For Plan Sponsors
The SECURE Act – Putting Retirement in Reach
According to the Government Accountability Office, nearly half of all households led by someone 55 or older do not have enough money for retirement. A bipartisan effort to address this crisis passed in the U.S. House of Representatives by an overwhelming majority in May and is awaiting action in the Senate. The Setting Every Community Up for Retirement Enhancement Act, (SECURE Act) is based on the fact that one of the most effective ways to get people to save for retirement is through a workplace plan. Some of the ways the Secure Act may help include:
- Making it easier for long-term, part-time employees to have access to retirement plans.
- Letting small businesses work together in a Multiple Employer Plan to offer retirement plans to their employees.
- Letting people contribute to Individual Retirement Accounts for more years than currently allowable.
- Increasing the age when Americans must start taking money from their retirement accounts (known as a Required Minimum Distribution) from 70½ to 72.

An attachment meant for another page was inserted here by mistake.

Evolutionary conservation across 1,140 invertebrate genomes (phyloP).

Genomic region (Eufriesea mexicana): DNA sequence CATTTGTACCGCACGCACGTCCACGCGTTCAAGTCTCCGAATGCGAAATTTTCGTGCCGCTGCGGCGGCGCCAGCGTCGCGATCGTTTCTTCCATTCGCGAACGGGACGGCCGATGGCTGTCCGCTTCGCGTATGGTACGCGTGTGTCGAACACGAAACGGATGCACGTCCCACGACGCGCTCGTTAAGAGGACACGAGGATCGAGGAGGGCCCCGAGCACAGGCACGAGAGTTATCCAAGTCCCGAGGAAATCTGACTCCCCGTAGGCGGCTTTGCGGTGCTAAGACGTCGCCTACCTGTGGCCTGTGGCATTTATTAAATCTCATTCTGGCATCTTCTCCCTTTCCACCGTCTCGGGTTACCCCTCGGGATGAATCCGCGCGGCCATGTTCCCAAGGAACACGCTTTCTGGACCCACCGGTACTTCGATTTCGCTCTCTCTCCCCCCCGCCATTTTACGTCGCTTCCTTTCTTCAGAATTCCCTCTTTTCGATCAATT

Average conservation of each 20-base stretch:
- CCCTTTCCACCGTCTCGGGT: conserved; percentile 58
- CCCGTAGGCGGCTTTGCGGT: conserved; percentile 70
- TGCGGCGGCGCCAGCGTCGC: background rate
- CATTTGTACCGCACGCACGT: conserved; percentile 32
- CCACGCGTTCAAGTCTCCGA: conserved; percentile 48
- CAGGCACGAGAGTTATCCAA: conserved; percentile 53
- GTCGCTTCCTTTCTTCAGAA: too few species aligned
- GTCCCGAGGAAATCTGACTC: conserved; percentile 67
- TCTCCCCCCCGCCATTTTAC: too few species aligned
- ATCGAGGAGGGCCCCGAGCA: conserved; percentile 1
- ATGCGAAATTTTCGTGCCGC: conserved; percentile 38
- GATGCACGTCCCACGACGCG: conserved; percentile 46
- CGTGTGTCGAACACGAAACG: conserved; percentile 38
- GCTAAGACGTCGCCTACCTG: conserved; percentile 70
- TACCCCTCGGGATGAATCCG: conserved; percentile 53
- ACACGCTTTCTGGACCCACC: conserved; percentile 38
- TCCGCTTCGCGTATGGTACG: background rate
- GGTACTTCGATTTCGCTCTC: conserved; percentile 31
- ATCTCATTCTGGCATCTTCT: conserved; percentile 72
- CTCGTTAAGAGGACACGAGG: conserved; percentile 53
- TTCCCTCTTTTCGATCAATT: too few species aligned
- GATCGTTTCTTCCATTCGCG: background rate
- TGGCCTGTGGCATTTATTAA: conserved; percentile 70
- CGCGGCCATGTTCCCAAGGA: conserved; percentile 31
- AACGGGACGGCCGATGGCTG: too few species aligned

- Making it easier for employees to transfer retirement assets when they change jobs.
- Expanding lifetime-income options in workplace plans.
What really happens with the SECURE Act, though, remains to be seen as the bill is currently stalled in the Senate. To succeed, it needs to first get to the floor for a vote—either on its own merit, as an updated Senate bill, or as an attachment to another bill.
Are You Protected Against an Audit?
Trust Point reaches out at the end of each plan year to confirm that a fidelity bond is in place for each plan and discover the coverage amount, in dollars or as a percentage of assets.
Why? This amount must be listed on the plan’s annual Form 5500 government filing because the Employee Retirement Income Security Act (ERISA) requires every fiduciary and anyone else who handles plan funds for a pension, profit sharing, or welfare plan subject to the Act to be bonded. These bonding requirements protect the plan against loss of plan funds through fraud or dishonesty of people handling plan funds.
Who is a plan fiduciary? A retirement plan fiduciary is a person or entity that:
- Exercises control over the management of the plan or its assets
- Has discretionary authority over plan administration
Fidelity bonds are purchased through corporate insurance brokers and required to cover a minimum of 10% of plan assets, not to exceed $500,000. There are several types of fidelity bonds and you should choose the type that best fits your circumstances:
- Individual Bond – covers a named individual in a stated amount.